A Jersey Shore marine mammal organization is warning the public to keep a distance from the recent arrivals at area beaches: resting seals.
The Brigantine-based Marine Mammal Stranding Center (MMSC) requests that the public stay at least 150 feet away from the seals, which look cute but will deliver a sharp bite if scared.
Harbor, grey, and harp seals are typical winter visitors at the Jersey Shore as they swim down from the New England region.
The marine mammals will warn anyone who gets too close with a “growl or snort,” or by “scratching with a flipper,” MMSC’s Sheila Dean advises, adding that the next defense is to bite “if they cannot get away fast enough.”
While the seals may look cold while shivering on the beach, that’s just part of their fur drying mechanism.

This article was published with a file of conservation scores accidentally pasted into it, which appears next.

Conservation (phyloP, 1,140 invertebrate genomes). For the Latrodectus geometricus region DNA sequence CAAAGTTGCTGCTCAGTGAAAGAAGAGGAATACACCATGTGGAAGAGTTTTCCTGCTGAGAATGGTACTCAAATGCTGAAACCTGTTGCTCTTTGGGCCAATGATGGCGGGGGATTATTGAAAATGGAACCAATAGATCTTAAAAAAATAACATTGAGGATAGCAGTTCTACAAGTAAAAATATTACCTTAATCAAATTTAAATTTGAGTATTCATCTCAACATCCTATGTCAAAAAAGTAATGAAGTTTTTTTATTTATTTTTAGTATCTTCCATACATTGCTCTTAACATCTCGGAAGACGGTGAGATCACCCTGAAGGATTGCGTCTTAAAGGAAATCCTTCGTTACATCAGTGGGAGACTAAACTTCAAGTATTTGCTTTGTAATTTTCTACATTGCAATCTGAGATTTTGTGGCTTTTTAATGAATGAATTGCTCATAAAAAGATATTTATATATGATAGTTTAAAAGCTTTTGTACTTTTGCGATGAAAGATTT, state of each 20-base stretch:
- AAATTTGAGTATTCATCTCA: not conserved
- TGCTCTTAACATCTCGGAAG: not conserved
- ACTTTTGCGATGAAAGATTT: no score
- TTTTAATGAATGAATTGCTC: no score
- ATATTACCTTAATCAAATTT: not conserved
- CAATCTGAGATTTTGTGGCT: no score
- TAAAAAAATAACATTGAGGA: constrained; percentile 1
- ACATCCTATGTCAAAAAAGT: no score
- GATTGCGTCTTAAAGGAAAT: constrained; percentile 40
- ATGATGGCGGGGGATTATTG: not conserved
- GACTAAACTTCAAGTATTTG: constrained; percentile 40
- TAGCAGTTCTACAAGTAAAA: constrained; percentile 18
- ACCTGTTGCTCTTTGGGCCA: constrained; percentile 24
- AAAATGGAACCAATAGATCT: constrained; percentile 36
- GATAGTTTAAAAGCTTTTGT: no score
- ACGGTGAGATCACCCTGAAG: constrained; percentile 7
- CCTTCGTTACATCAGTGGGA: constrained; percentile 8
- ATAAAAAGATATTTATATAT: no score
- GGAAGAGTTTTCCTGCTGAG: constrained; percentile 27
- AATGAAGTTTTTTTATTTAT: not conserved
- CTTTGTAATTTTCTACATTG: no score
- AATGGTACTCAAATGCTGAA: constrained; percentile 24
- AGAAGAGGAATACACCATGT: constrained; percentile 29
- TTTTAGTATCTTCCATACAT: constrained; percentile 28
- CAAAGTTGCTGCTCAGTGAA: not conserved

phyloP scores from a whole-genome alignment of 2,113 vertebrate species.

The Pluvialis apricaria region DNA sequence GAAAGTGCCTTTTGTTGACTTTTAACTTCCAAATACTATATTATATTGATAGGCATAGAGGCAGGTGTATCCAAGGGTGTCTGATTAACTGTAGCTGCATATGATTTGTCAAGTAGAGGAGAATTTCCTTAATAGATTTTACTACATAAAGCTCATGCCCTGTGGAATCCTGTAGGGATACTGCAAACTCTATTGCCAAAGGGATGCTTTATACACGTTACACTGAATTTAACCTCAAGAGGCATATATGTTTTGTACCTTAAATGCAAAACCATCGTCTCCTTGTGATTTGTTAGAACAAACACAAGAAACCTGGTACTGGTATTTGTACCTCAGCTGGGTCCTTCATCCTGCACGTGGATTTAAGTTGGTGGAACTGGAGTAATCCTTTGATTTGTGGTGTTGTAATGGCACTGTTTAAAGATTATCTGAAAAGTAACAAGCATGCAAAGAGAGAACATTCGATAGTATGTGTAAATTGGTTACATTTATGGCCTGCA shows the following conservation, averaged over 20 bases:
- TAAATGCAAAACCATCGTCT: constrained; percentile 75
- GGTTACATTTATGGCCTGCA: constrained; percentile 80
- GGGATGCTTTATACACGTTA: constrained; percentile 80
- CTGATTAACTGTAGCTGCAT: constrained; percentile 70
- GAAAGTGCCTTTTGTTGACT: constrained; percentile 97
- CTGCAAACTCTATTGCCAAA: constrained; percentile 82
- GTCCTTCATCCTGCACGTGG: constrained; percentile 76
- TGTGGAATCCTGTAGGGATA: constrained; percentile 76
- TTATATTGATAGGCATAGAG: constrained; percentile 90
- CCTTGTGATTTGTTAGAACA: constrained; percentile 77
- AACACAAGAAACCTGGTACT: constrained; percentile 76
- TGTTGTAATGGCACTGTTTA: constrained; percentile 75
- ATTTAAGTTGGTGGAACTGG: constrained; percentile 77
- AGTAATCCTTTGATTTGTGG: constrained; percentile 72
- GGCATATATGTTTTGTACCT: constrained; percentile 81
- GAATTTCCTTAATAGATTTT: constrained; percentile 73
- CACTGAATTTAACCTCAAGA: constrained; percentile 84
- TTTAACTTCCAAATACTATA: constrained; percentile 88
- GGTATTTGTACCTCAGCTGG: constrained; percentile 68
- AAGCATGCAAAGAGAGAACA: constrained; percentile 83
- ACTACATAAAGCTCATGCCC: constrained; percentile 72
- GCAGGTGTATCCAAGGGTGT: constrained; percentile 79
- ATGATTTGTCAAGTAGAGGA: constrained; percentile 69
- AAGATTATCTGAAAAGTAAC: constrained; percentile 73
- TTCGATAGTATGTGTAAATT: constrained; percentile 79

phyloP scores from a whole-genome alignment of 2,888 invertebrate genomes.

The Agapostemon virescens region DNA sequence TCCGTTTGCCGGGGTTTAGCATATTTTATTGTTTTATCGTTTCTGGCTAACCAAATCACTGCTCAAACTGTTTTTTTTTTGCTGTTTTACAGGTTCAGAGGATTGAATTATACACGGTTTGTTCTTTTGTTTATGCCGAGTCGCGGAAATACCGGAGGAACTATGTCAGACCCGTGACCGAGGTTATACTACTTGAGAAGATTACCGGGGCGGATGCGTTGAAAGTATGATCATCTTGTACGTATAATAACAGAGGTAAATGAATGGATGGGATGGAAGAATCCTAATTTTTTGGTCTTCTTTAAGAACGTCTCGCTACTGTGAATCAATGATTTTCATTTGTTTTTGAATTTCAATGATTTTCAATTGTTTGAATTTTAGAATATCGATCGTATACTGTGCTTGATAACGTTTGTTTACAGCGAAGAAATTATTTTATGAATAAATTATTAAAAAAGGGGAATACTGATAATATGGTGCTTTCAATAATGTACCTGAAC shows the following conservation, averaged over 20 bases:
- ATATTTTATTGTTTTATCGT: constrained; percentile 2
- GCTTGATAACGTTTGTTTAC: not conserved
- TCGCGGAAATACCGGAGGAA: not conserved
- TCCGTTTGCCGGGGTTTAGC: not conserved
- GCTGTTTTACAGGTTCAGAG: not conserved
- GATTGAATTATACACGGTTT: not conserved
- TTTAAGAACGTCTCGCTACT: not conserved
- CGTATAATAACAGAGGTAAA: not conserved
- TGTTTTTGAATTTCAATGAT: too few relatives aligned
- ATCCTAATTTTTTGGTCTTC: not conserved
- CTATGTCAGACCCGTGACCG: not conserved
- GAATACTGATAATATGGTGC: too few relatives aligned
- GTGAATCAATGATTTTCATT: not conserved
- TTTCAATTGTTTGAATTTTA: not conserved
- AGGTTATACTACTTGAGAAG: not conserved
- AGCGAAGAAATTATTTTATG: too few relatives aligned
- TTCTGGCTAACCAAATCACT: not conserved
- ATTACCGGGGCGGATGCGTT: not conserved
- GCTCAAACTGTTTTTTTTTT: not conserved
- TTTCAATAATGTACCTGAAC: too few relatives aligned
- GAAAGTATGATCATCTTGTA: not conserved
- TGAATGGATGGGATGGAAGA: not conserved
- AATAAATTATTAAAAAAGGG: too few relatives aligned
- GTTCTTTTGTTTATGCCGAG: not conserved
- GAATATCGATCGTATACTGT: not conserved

According to the release, seals have thick blubber layers under their skin, and they lay on their side and rock back and forth to get comfortable. The seals also put their front and rear flippers in the air to stretch and warm themselves.
“These animals are born in zero degree weather and they’re equipped for survival on their own,” Dean says, adding that they don’t need “food, water, blankets, hugs, or any human contact.”
A seal spotted resting on a North Wildwood jetty on Monday had to be relocated to a remote beach by MMSC staffers because of too many onlookers getting close.
Anyone who spots a seal should call MMSC at 609-266-0538. They’ll dispatch a technician to check on the blubbery visitor.
Dean says the public should not touch or attempt to assist seals in any way, as that’s illegal.
NOAA offers a comprehensive seal viewing guide here.